R. Ranney Mize, Ph.D.

Julius H. Mullins Professor of Cell Biology

1901 Perdido Street
New Orleans, LA 70112

rmize@lsuhsc.edu

Degrees

B.A. - 1964
Northwestern University

M.S. - 1974
University of Chicago, Chicago, IL

Ph.D. - 1975
University of Chicago, Chicago, IL

Bio

Research

Dr. Mize was the Julius H. Mullins Professor of Cell Biology and Anatomy and Co-Director of the Interdisciplinary Training Program in Neuroscience at LSU Health Sciences Center, New Orleans.  He earned his B.A. Degree from Northwestern University and his M.S. and Ph.D. Degrees from the University of Chicago. He was a Research Fellow at the Institute of Neurological Sciences, University of Pennsylvania (1975-1977), and an Assistant, Associate and Full Professor of Anatomy and Neurobiology at the University of Tennessee Health Science Center, Memphis (1977-1991) where he also served as Co-Director of the Center for Neuroscience.  He was Visiting Professor, Institute of Ophthalmology, University College London in 2002. He served as the Department Head of Cell Biology and Anatomy at LSUHSC from 1992-2003. Under his leadership, the department recruited a number of funded researchers, expanded the department’s core research facilities, and increased NIH funding 15-fold. 

Dr. Mize’s research focused upon transmitter-specific synaptic circuits in the visual system and upon activity dependent modifications during brain development. He received nearly continuous funding from the National Institutes of Health from 1975-2008 and is the author of over 200 journal articles, book chapters and published abstracts. He has edited four books: The Microcomputer in Cell and Neurobiology Research, GABA in the Retina and Central Visual System, Neural Development and Plasticity, and Nitric Oxide in Brain Development, Plasticity, and Disease. He served on the Editorial Boards of the Journal of Neurocytology, Visual Neuroscience, and Brain Research Protocols, and was the Associate Editor of Journal of Neuroscience Methods.  He also served on the Advisory Panel of Progress in Brain Research. He served on review panels of the National Science Foundation and the National Institutes of Health. Dr. Mize was active in graduate neuroscience education for his entire career, in both the Neuroscience Center where he served as Co-Director of the Neuroscience Training Program with Dr. Nicolas Bazan and in the Department of Cell Biology and Anatomy; and nationally where he was a Councilor and President of the Association of Neuroscience Departments and Programs.  He has been a member and served on committees of a number of national scientific organizations, including the Society for Neuroscience, International Brain Research Organization, Anatomy Cell Biology and Neuroscience Chairpersons, and the Association for Research in Vision and Ophthalmology. He has won numerous teaching awards, has developed innovative methods in computer-aided instruction, and served as the Course Director of both Medical Neuroscience and Allied Health Neuroscience. He has a life-long devotion to the cultural arts, and currently is an officer and/or serves on Boards of the New Orleans Opera Association, the Louisiana Philharmonic Orchestra, the Friends of Music, Southern Rep Theater, the Arts Council of New Orleans, and other arts organizations.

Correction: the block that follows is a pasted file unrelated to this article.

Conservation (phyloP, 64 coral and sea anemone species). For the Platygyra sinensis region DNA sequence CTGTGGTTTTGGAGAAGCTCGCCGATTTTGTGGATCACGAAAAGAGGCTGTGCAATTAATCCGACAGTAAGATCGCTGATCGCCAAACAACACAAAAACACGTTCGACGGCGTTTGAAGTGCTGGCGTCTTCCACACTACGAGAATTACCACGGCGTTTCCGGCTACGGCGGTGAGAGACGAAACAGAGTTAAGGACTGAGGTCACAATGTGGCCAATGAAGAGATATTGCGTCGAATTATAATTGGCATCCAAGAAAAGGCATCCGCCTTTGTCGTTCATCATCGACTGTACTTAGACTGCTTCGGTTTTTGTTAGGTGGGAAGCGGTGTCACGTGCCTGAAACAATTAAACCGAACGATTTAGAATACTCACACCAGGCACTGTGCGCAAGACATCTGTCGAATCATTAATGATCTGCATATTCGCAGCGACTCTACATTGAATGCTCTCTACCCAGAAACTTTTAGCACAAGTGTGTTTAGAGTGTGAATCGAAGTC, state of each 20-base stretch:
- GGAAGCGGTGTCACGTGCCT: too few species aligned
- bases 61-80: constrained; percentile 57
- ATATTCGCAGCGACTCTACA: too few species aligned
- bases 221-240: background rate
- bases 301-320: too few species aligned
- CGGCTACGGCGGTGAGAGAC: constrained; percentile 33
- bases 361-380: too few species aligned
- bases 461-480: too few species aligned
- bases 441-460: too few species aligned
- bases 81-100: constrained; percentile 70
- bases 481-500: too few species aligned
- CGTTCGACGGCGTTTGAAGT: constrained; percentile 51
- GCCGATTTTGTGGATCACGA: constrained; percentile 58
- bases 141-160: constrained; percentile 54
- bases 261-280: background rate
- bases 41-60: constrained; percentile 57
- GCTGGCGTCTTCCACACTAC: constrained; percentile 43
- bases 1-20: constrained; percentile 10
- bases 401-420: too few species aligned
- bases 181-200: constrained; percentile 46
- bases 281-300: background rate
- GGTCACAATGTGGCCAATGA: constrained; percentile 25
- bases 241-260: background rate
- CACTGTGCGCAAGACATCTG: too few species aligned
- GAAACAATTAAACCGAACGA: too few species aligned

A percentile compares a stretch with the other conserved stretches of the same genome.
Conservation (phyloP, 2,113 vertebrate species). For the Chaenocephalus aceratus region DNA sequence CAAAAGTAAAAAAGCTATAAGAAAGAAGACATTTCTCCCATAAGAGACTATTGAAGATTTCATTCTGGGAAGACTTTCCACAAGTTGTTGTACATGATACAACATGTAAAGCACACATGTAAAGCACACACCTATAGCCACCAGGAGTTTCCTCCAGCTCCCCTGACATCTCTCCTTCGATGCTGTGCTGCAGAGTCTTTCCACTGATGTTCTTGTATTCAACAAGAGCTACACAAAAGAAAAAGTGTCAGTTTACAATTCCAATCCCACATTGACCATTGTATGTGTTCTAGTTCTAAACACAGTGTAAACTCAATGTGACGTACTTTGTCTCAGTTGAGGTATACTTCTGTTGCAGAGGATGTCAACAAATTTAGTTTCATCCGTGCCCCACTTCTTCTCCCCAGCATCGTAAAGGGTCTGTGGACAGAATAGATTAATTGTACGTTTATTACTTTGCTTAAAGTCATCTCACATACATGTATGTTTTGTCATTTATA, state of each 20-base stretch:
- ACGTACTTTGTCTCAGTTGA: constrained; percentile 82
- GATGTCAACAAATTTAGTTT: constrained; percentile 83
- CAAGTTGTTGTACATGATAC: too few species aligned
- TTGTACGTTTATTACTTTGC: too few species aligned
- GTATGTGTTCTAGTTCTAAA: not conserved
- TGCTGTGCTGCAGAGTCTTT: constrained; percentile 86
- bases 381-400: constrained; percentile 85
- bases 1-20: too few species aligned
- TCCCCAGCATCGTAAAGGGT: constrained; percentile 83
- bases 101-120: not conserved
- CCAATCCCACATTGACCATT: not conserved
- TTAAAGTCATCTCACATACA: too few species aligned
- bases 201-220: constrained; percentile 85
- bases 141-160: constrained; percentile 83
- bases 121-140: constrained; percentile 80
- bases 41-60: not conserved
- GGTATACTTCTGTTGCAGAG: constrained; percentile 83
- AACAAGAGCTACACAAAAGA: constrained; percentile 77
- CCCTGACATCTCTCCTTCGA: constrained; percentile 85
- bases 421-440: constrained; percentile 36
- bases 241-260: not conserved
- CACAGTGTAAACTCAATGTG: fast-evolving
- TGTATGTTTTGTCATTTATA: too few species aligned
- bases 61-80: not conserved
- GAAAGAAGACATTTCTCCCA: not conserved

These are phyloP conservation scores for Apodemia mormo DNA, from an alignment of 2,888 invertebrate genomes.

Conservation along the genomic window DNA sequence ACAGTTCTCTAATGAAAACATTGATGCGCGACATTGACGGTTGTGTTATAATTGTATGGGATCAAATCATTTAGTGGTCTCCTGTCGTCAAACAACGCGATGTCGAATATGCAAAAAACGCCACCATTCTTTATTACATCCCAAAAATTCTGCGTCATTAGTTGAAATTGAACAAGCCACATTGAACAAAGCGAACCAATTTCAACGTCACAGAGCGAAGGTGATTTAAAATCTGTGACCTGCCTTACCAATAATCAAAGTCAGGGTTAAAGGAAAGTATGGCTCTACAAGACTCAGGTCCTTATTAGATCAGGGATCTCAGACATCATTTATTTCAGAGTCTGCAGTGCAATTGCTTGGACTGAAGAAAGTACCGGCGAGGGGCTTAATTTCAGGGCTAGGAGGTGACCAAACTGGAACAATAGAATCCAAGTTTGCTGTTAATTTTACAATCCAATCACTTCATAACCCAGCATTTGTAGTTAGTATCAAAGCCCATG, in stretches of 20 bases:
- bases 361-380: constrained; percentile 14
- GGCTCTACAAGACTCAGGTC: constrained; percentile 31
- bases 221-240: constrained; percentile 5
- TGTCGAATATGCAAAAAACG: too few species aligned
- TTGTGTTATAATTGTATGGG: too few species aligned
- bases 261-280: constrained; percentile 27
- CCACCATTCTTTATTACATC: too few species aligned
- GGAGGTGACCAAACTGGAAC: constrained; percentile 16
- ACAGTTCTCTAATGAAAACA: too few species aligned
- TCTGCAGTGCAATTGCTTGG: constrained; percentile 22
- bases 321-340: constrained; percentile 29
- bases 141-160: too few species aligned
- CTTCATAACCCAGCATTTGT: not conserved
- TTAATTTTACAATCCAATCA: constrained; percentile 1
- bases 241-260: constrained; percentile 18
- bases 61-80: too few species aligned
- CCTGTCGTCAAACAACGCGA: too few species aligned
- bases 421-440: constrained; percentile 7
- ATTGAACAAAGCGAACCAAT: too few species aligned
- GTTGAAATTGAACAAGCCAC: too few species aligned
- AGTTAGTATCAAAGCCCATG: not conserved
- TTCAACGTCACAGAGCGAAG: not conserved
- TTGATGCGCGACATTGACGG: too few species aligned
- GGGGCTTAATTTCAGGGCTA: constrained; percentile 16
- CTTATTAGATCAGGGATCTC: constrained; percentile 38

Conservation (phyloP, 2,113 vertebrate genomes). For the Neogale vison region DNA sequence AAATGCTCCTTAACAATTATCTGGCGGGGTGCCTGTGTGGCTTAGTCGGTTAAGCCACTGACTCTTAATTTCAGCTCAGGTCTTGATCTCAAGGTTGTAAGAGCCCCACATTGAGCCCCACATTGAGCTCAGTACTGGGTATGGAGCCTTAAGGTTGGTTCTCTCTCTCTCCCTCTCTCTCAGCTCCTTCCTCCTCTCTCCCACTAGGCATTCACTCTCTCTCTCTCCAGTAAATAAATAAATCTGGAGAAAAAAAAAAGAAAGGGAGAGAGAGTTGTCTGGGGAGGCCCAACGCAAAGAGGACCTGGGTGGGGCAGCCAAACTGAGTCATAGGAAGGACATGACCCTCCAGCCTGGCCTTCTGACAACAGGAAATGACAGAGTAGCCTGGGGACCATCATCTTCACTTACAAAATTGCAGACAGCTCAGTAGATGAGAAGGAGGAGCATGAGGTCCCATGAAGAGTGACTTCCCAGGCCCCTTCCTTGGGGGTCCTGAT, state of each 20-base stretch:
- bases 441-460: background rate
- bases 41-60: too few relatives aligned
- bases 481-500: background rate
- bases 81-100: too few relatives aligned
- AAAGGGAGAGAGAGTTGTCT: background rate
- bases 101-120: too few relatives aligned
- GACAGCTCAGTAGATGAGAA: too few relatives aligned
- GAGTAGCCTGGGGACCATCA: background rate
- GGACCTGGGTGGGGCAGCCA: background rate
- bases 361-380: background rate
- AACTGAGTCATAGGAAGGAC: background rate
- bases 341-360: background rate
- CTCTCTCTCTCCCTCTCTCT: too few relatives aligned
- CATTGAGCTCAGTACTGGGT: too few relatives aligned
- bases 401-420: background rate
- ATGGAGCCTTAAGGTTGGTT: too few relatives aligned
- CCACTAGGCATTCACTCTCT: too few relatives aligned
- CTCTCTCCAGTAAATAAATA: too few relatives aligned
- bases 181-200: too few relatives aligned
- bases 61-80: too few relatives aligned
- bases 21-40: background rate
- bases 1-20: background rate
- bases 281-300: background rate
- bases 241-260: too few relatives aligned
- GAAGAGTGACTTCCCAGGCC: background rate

Selected Publications

Mize, R.R. and Salt, T.E., Contribution of GABAergic inhibition to synaptic responses and LTD early in postnatal development in the rat superior colliculus, Eur. J. Neurosci. 20: 1331-1340, 2004.

Mize, R.R. and Salt, T.E. In: Hall, W.C. and Moschovakis, A.K. (Eds.), Mechanisms underlying development of the retinocollicular pathway, The Oculomotor System: New Approaches for Studying Sensorimotor Integration, CRC Press pps. 211-233, 2003.

Lo, F.-S. and R.R. Mize: Properties of LTD and LTP of retinocollicular synaptic transmission in the developing rat superior colliculus, Eur. J Neurosci 15:1421-1432, 2002.

Cork, R.J., Y. Namkung, H.-S. Shin and R.R. Mize: Development of the visual pathway is disrupted in mice with a targeted disruption of the calcium channel b3 subunit gene, J. Comp. Neurol. 440, 177-191, 2001.

Wu, H.H., R.J. Cork, D. Shuman, P.L. Huang, and R.R. Mize: Refinement of the ipsilateral retinocollicular projection is disrupted in double endothelial and neuronal nitric oxide synthase gene knockout mice, Devel. Brain Res. 120:105-111, 2000.